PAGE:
Some ways to create positive associations include:
- Leave your dog’s crate open during the day, so it’s available for a place to relax.
- Make it cozy with a soft blanket and soft toys.
- Provide chew toys that take a long time to work on, such as the kong toy. Fill it with peanut butter, freeze it, and your dog will be happy for at least an hour.
- Play crate games! You can hide stuff in your puppy’s crate and tell him/her to find them. That makes your pup’s crate a fun place to be because there’s a surprise. Crate games can be played with all puppies and dogs from new puppies to senior dogs.
No Room to Play
The right size crate matters. When you get a new puppy, you’ll need to switch to different sizes are your young puppy grows. A wire crate is usually the most inexpensive way to go until your puppy is fully grown. That’s when you can buy those really nice crates that are like furniture for your living room.
Another reason a dog doesn’t play with toys in crate is feeling isolated. Be sure your dog crate isn’t tucked away far from the rest of the family and household activities. The best place is in a living room or kitchen since that’s where people congregate the most.
Always remember, your beloved pet wants to be around family all the time, even when in the dog crate. If you have a safe place in an area other people are, there’s a higher chance that your pup will love to go inside it.
Tips When Trying to Get Your Dog to Play with Toys in Crate
As you are trying to get your dog to love the crate more, keep the following in mind.
Choose Safe Toys
Dogs can swallow pieces of toys easily, which can lead to a medical emergency. The Kong toy is a great safe toy because most dogs can’t get through it.
Always inspect dog toys after your dog has been playing with them to ensure they do not pose a threat.
Introduce the Crate in Short Periods
Even if you’ve been using a dog crate for years, start the training process again. You can do this by introducing the crate in short periods. Maybe 5 minutes, and then open the door with a lot of positive reinforcement that your pup was able to stay inside for that long.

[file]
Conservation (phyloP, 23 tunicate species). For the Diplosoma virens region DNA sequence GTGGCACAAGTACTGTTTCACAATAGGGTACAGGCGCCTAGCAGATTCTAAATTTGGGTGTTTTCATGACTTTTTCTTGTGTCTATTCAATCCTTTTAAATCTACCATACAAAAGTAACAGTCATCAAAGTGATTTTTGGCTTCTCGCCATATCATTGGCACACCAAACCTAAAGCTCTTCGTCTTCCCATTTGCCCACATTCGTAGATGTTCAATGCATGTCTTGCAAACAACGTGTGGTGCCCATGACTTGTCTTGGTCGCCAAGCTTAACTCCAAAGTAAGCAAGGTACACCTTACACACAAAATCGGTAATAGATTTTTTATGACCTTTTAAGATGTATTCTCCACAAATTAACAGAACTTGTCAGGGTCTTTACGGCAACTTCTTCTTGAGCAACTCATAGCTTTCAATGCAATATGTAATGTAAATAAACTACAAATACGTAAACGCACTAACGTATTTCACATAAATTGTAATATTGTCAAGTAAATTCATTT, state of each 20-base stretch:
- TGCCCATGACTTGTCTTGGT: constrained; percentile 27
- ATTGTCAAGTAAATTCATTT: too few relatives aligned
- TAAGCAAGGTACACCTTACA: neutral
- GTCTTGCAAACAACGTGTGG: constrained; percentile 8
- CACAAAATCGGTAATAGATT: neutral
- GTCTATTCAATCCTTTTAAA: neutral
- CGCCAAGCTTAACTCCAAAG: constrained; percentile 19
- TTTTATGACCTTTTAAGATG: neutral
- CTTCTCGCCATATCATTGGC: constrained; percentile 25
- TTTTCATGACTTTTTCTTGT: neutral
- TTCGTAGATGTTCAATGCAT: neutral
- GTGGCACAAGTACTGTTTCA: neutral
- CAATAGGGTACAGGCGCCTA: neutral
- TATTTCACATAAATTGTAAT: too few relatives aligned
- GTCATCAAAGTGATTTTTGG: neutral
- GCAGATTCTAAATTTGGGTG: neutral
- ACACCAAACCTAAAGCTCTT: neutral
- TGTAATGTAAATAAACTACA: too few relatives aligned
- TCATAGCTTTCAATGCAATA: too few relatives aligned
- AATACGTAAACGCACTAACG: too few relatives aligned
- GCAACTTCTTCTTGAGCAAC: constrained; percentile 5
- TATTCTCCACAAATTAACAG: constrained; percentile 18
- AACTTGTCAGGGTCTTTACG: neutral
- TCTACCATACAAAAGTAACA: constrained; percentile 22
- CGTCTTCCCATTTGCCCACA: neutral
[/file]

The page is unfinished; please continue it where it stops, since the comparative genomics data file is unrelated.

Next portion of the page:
Work your way up to 30 minutes and then longer periods of time. You can also work your way up to the entire night.
This can work with senior dogs (especially those that develop incontinence). It may take longer, though. Put your patience hat on and just keep at it for short periods of crate time and a lot of positive reinforcement with yummy treats like peanut butter after each time in the crate.
Don’t Skip Regular Meals
An additional reason a dog doesn’t play with toys in crate is being hungry. Make sure your beloved pet doesn’t skip regular meals while in the crate. We all know what hangry feels like and well, that’s not going to create positive associations with the crate.
Again, if you’re gone for longer periods, hire a dog walker or dog sitter to help with visits to the dog park, potty area, and even feedings.
Dog Doesn’t Play with Toys in Crate
Now you know the most common reasons a dog doesn’t play with toys in create. Work on the feelings your dog has with the crate and while inside of it. Provide good things for your pup to do inside, such as dog toys. When you’re home, leave the door open as much as possible.
With time and patience, your dog or puppy can learn to love the crate and the dog toys inside of it. Just don’t give up.